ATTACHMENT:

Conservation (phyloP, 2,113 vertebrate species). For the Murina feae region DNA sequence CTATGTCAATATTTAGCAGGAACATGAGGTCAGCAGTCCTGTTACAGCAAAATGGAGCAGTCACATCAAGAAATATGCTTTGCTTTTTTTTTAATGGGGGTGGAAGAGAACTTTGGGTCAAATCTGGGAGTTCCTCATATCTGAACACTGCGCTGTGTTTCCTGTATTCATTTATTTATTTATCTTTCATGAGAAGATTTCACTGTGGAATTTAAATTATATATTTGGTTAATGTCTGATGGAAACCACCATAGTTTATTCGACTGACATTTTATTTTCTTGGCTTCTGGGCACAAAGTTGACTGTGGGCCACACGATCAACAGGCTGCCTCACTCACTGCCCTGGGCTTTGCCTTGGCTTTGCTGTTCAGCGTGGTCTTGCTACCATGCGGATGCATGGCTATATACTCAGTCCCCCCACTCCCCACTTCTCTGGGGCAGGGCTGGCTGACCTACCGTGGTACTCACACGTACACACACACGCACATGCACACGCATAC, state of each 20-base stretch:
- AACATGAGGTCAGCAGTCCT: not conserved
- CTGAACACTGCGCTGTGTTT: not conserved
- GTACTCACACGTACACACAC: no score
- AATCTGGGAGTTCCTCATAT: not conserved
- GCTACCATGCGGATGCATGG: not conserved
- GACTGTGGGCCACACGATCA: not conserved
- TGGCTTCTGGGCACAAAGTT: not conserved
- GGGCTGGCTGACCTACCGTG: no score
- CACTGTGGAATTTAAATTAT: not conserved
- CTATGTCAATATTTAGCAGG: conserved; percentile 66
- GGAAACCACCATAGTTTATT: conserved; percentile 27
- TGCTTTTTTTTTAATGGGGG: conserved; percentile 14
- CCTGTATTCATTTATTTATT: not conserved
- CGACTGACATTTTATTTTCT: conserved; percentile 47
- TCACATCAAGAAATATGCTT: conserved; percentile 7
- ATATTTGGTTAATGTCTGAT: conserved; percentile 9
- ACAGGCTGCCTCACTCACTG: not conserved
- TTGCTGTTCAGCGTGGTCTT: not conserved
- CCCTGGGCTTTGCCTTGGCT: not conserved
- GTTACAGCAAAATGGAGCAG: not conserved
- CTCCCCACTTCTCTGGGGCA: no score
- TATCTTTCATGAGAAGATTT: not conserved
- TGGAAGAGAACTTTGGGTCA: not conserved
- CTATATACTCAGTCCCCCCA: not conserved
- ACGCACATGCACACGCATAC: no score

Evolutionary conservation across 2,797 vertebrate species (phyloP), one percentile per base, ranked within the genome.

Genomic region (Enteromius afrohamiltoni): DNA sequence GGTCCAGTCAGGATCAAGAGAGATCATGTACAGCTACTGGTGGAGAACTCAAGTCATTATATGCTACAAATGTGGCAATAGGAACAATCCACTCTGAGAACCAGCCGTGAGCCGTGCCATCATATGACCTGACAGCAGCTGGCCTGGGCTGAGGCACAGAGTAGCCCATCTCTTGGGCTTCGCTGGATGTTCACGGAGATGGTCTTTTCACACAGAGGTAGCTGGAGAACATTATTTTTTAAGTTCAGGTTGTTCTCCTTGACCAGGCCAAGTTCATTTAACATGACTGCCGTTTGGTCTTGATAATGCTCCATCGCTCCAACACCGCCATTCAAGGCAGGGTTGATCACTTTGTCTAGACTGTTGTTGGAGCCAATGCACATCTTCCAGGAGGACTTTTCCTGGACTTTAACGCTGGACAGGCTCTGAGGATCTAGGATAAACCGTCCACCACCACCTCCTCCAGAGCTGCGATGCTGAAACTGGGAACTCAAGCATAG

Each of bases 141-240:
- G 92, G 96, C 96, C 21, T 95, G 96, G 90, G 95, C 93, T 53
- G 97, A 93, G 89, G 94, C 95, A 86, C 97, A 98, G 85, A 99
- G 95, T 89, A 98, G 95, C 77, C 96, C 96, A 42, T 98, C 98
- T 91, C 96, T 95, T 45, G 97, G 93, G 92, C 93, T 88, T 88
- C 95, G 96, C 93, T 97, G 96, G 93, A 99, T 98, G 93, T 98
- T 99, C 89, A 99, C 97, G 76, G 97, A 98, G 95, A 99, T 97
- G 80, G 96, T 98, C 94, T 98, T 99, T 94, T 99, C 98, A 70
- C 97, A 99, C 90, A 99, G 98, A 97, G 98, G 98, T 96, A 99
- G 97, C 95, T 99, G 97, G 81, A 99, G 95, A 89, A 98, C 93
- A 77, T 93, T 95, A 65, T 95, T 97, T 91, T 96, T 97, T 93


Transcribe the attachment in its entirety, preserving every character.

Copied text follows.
Conservation (phyloP, 2,113 vertebrate species). For the Murina feae region DNA sequence CTATGTCAATATTTAGCAGGAACATGAGGTCAGCAGTCCTGTTACAGCAAAATGGAGCAGTCACATCAAGAAATATGCTTTGCTTTTTTTTTAATGGGGGTGGAAGAGAACTTTGGGTCAAATCTGGGAGTTCCTCATATCTGAACACTGCGCTGTGTTTCCTGTATTCATTTATTTATTTATCTTTCATGAGAAGATTTCACTGTGGAATTTAAATTATATATTTGGTTAATGTCTGATGGAAACCACCATAGTTTATTCGACTGACATTTTATTTTCTTGGCTTCTGGGCACAAAGTTGACTGTGGGCCACACGATCAACAGGCTGCCTCACTCACTGCCCTGGGCTTTGCCTTGGCTTTGCTGTTCAGCGTGGTCTTGCTACCATGCGGATGCATGGCTATATACTCAGTCCCCCCACTCCCCACTTCTCTGGGGCAGGGCTGGCTGACCTACCGTGGTACTCACACGTACACACACACGCACATGCACACGCATAC, state of each 20-base stretch:
- AACATGAGGTCAGCAGTCCT: not conserved
- CTGAACACTGCGCTGTGTTT: not conserved
- GTACTCACACGTACACACAC: no score
- AATCTGGGAGTTCCTCATAT: not conserved
- GCTACCATGCGGATGCATGG: not conserved
- GACTGTGGGCCACACGATCA: not conserved
- TGGCTTCTGGGCACAAAGTT: not conserved
- GGGCTGGCTGACCTACCGTG: no score
- CACTGTGGAATTTAAATTAT: not conserved
- CTATGTCAATATTTAGCAGG: conserved; percentile 66
- GGAAACCACCATAGTTTATT: conserved; percentile 27
- TGCTTTTTTTTTAATGGGGG: conserved; percentile 14
- CCTGTATTCATTTATTTATT: not conserved
- CGACTGACATTTTATTTTCT: conserved; percentile 47
- TCACATCAAGAAATATGCTT: conserved; percentile 7
- ATATTTGGTTAATGTCTGAT: conserved; percentile 9
- ACAGGCTGCCTCACTCACTG: not conserved
- TTGCTGTTCAGCGTGGTCTT: not conserved
- CCCTGGGCTTTGCCTTGGCT: not conserved
- GTTACAGCAAAATGGAGCAG: not conserved
- CTCCCCACTTCTCTGGGGCA: no score
- TATCTTTCATGAGAAGATTT: not conserved
- TGGAAGAGAACTTTGGGTCA: not conserved
- CTATATACTCAGTCCCCCCA: not conserved
- ACGCACATGCACACGCATAC: no score

Evolutionary conservation across 2,797 vertebrate species (phyloP), one percentile per base, ranked within the genome.

Genomic region (Enteromius afrohamiltoni): DNA sequence GGTCCAGTCAGGATCAAGAGAGATCATGTACAGCTACTGGTGGAGAACTCAAGTCATTATATGCTACAAATGTGGCAATAGGAACAATCCACTCTGAGAACCAGCCGTGAGCCGTGCCATCATATGACCTGACAGCAGCTGGCCTGGGCTGAGGCACAGAGTAGCCCATCTCTTGGGCTTCGCTGGATGTTCACGGAGATGGTCTTTTCACACAGAGGTAGCTGGAGAACATTATTTTTTAAGTTCAGGTTGTTCTCCTTGACCAGGCCAAGTTCATTTAACATGACTGCCGTTTGGTCTTGATAATGCTCCATCGCTCCAACACCGCCATTCAAGGCAGGGTTGATCACTTTGTCTAGACTGTTGTTGGAGCCAATGCACATCTTCCAGGAGGACTTTTCCTGGACTTTAACGCTGGACAGGCTCTGAGGATCTAGGATAAACCGTCCACCACCACCTCCTCCAGAGCTGCGATGCTGAAACTGGGAACTCAAGCATAG

Each of bases 141-240:
- G 92, G 96, C 96, C 21, T 95, G 96, G 90, G 95, C 93, T 53
- G 97, A 93, G 89, G 94, C 95, A 86, C 97, A 98, G 85, A 99
- G 95, T 89, A 98, G 95, C 77, C 96, C 96, A 42, T 98, C 98
- T 91, C 96, T 95, T 45, G 97, G 93, G 92, C 93, T 88, T 88
- C 95, G 96, C 93, T 97, G 96, G 93, A 99, T 98, G 93, T 98
- T 99, C 89, A 99, C 97, G 76, G 97, A 98, G 95, A 99, T 97
- G 80, G 96, T 98, C 94, T 98, T 99, T 94, T 99, C 98, A 70
- C 97, A 99, C 90, A 99, G 98, A 97, G 98, G 98, T 96, A 99
- G 97, C 95, T 99, G 97, G 81, A 99, G 95, A 89, A 98, C 93
- A 77, T 93, T 95, A 65, T 95, T 97, T 91, T 96, T 97, T 93